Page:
What is clear is that there is a lack of qualified VPS staff who advise in firearms policy.  Whether they should have better connection with the shooting industry or be licensed shooters themselves, the simple fact is the Victorian Public Service has a recruitment problem.

This runs the risk of our portfolio minister receiving advice which is, at best, incomplete.

That’s why the CFCV will develop realistic proposals for reform of our policy processes for the major parties to consider in the lead up to the 2018 Victorian State Election.

Like our work? Follow us today.
  1. A very interesting and well informed piece Neil. I wish we had an organisation such as the CFCV in NSW.

  2. Dr Malcolm McKay

    As a representative of arms collectors who has for many years represented their interests at state and federal level I find myself in complete agreement with the sentiments expressed in this article. I have been saying the same things in meetings with our bureaucrats for a long time.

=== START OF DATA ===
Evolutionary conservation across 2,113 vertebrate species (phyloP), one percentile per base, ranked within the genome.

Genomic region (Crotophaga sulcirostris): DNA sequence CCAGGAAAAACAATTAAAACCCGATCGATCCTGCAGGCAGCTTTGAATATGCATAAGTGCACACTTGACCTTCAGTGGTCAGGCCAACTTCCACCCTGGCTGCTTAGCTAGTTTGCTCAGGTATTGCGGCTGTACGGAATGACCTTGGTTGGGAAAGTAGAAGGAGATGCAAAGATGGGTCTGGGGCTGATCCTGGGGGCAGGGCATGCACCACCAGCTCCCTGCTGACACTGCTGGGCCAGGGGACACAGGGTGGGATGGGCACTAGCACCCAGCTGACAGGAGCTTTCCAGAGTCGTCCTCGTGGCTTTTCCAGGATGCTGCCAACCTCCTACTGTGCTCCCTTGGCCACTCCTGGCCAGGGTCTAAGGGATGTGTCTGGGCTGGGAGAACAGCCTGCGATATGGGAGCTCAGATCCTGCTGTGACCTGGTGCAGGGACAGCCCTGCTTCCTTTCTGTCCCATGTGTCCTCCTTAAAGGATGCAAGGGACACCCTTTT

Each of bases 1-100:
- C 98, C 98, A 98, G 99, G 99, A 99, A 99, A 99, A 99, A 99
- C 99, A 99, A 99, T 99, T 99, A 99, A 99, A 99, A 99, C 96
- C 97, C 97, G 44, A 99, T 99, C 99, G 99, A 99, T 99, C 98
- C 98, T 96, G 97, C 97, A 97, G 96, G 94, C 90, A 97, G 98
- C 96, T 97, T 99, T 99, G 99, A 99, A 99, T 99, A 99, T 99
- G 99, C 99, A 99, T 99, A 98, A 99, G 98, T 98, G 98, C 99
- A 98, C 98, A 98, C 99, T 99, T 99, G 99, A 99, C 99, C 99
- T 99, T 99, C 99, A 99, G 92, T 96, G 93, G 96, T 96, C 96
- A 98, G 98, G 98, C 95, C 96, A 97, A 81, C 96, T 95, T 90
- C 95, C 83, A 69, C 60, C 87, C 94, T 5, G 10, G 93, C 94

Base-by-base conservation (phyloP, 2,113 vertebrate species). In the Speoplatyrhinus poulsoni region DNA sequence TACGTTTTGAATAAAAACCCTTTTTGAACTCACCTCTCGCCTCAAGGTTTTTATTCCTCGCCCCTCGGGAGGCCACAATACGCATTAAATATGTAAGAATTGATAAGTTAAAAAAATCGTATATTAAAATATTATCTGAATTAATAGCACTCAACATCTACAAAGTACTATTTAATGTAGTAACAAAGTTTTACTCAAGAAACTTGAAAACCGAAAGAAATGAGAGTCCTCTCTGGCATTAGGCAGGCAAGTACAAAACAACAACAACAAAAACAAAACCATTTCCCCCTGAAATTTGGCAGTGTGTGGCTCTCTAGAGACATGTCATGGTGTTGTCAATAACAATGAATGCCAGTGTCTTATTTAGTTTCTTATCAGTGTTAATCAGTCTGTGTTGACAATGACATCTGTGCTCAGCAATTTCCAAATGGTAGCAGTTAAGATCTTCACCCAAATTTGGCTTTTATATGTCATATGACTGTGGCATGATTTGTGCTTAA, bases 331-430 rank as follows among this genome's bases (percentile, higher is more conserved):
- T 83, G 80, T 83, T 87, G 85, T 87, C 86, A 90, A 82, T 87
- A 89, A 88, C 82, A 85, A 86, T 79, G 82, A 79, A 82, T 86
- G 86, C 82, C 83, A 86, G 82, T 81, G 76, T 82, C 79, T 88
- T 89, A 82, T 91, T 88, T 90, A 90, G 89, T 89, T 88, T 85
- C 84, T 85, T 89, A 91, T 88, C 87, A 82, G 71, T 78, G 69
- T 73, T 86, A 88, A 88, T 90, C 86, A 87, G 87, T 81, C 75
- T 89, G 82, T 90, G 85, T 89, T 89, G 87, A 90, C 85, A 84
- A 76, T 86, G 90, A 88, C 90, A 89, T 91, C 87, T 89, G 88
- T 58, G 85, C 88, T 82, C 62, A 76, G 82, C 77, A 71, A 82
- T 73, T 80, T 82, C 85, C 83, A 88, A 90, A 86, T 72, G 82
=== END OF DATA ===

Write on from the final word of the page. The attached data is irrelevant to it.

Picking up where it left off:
It fills me with frustration to see decisions made that conveniently sideline advice from people and organizations whose expertise is gained from years of involvement for the sake of “easy” solutions that pander to the popular misconceptions fostered by the media and highly visible yet quite small fringe elements who have no understanding of firearms nor involvement in the many aspects of our sport and hobby.

    Again and again these small groups claim a virtue of not being gun owners and then use that rather nebulous qualification to support their attacks on gun owners while ironically freely admitting to having no involvement with firearms at any practical level. It is a woeful situation that allows ignorance of the subject to overwhelm sensible and informed advice.

Leave a Comment


NOTE - You can use these HTML tags and attributes:
<a href="" title=""> <abbr title=""> <acronym title=""> <b> <blockquote cite=""> <cite> <code> <del datetime=""> <em> <i> <q cite=""> <s> <strike> <strong>

Social media & sharing icons powered by UltimatelySocial
error

Like this blog? Please spread the word :)